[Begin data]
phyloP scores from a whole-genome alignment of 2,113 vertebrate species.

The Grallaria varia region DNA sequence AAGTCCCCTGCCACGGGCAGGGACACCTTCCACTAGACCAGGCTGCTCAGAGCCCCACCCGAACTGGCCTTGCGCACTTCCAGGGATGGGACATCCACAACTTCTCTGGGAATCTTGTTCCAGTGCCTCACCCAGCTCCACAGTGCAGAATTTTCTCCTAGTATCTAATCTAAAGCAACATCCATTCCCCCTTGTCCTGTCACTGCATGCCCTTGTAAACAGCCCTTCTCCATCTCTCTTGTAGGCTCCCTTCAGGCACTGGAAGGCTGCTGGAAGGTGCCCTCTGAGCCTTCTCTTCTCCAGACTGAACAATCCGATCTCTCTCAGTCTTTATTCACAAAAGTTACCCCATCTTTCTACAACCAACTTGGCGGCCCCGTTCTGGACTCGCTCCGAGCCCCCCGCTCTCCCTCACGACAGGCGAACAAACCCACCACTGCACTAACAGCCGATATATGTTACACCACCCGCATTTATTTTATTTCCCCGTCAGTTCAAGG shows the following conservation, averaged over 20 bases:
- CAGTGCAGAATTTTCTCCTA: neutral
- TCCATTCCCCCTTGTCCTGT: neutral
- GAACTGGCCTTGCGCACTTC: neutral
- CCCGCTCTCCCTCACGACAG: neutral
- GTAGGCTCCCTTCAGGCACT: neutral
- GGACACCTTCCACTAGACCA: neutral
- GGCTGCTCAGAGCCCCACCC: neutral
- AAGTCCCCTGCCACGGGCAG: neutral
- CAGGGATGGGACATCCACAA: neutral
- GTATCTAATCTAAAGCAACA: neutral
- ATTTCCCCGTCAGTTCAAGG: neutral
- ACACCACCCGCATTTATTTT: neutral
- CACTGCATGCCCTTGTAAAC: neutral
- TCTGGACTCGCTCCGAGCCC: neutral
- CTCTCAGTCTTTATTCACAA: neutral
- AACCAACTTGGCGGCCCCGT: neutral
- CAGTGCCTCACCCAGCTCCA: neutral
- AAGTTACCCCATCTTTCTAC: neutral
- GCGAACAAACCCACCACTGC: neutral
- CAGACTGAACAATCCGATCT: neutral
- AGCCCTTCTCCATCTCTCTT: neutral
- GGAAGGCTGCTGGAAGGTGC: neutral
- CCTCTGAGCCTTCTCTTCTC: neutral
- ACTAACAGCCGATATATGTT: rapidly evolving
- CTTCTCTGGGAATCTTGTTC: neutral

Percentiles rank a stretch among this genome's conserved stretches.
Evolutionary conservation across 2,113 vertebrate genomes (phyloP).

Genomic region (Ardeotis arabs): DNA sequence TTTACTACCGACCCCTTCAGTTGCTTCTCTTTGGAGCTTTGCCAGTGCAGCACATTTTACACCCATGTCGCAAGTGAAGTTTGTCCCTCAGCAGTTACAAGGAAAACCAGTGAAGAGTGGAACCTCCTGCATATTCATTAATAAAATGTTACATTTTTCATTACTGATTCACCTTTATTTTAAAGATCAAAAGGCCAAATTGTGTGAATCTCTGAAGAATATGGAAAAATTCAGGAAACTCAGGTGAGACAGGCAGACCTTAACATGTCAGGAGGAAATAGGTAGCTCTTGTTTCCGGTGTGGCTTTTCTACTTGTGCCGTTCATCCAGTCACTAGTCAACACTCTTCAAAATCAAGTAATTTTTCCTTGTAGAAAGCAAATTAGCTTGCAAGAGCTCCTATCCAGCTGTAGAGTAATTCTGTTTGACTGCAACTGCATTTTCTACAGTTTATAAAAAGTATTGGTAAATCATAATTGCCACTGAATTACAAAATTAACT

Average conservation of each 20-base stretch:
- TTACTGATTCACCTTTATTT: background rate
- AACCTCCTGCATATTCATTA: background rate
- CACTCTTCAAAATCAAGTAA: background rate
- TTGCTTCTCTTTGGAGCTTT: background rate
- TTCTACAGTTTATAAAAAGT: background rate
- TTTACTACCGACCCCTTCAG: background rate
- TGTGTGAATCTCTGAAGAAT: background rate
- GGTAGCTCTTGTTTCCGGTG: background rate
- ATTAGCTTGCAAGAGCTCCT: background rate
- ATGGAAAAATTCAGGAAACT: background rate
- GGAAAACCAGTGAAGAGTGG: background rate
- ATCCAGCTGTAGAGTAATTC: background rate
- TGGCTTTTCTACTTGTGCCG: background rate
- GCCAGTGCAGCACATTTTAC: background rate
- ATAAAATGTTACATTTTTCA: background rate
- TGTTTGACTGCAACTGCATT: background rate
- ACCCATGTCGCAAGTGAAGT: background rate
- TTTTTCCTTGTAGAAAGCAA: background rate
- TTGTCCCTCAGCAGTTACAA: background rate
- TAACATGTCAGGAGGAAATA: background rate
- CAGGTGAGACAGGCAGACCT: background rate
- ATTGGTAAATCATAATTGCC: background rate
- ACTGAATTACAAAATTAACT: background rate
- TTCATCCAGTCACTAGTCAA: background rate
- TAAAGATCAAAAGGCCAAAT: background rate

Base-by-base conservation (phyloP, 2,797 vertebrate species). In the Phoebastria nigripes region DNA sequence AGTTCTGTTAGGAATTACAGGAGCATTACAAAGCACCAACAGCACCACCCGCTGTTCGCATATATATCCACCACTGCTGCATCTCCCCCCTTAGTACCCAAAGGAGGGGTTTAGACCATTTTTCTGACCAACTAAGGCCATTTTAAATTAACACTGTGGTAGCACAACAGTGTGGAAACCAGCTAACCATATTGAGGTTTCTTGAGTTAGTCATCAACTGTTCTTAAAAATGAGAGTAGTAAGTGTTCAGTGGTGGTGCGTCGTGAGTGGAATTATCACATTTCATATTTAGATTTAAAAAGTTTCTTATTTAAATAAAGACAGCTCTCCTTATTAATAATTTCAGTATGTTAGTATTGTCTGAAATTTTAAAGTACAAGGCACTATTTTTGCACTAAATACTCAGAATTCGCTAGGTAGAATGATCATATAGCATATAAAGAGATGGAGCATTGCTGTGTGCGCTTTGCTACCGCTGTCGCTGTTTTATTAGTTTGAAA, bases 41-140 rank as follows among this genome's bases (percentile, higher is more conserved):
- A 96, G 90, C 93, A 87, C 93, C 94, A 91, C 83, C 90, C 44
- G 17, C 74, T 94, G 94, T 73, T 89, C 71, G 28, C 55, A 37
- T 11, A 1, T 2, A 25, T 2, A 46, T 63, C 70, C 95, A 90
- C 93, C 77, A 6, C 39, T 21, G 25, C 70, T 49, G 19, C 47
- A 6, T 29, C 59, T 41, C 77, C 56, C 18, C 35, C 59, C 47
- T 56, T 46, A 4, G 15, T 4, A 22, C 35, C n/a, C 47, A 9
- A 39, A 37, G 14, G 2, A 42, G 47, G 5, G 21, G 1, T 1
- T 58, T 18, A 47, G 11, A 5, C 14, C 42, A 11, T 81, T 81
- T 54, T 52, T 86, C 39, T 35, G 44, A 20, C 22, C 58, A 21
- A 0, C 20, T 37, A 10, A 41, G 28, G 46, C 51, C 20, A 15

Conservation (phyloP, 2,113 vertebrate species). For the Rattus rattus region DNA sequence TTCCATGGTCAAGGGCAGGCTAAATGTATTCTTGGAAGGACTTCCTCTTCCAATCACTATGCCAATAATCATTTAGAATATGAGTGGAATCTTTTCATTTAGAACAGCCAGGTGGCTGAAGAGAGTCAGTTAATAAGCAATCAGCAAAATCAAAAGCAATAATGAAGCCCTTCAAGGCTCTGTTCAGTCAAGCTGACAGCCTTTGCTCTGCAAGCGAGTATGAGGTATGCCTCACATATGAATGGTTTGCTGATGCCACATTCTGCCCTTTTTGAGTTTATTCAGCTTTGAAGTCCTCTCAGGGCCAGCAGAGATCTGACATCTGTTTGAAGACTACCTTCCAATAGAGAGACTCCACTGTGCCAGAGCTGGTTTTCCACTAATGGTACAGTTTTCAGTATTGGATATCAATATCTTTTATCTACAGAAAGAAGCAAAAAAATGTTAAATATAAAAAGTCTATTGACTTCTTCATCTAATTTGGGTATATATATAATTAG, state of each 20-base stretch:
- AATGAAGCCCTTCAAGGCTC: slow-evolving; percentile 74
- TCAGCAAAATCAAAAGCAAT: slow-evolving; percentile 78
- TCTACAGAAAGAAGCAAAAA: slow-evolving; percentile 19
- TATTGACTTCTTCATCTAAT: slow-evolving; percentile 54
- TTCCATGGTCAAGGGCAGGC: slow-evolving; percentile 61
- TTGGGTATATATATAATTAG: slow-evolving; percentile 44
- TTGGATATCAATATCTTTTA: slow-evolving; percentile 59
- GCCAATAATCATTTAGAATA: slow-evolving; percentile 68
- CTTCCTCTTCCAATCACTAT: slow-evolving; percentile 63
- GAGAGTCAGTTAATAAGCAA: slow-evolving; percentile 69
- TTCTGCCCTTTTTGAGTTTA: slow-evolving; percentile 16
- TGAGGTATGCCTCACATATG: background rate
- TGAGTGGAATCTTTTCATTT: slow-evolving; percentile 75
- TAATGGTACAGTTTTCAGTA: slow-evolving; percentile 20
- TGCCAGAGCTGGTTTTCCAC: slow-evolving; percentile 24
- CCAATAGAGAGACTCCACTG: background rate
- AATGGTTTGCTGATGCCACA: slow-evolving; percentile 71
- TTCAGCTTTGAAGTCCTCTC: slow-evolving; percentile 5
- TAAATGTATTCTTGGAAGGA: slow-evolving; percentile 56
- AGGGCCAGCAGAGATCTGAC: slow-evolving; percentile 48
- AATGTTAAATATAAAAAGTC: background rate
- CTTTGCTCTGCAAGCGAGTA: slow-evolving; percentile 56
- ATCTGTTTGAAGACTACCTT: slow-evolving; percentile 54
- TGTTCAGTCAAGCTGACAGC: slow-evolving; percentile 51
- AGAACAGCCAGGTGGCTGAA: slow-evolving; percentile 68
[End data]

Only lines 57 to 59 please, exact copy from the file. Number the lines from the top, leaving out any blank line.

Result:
Base-by-base conservation (phyloP, 2,797 vertebrate species). In the Phoebastria nigripes region DNA sequence AGTTCTGTTAGGAATTACAGGAGCATTACAAAGCACCAACAGCACCACCCGCTGTTCGCATATATATCCACCACTGCTGCATCTCCCCCCTTAGTACCCAAAGGAGGGGTTTAGACCATTTTTCTGACCAACTAAGGCCATTTTAAATTAACACTGTGGTAGCACAACAGTGTGGAAACCAGCTAACCATATTGAGGTTTCTTGAGTTAGTCATCAACTGTTCTTAAAAATGAGAGTAGTAAGTGTTCAGTGGTGGTGCGTCGTGAGTGGAATTATCACATTTCATATTTAGATTTAAAAAGTTTCTTATTTAAATAAAGACAGCTCTCCTTATTAATAATTTCAGTATGTTAGTATTGTCTGAAATTTTAAAGTACAAGGCACTATTTTTGCACTAAATACTCAGAATTCGCTAGGTAGAATGATCATATAGCATATAAAGAGATGGAGCATTGCTGTGTGCGCTTTGCTACCGCTGTCGCTGTTTTATTAGTTTGAAA, bases 41-140 rank as follows among this genome's bases (percentile, higher is more conserved):
- A 96, G 90, C 93, A 87, C 93, C 94, A 91, C 83, C 90, C 44
- G 17, C 74, T 94, G 94, T 73, T 89, C 71, G 28, C 55, A 37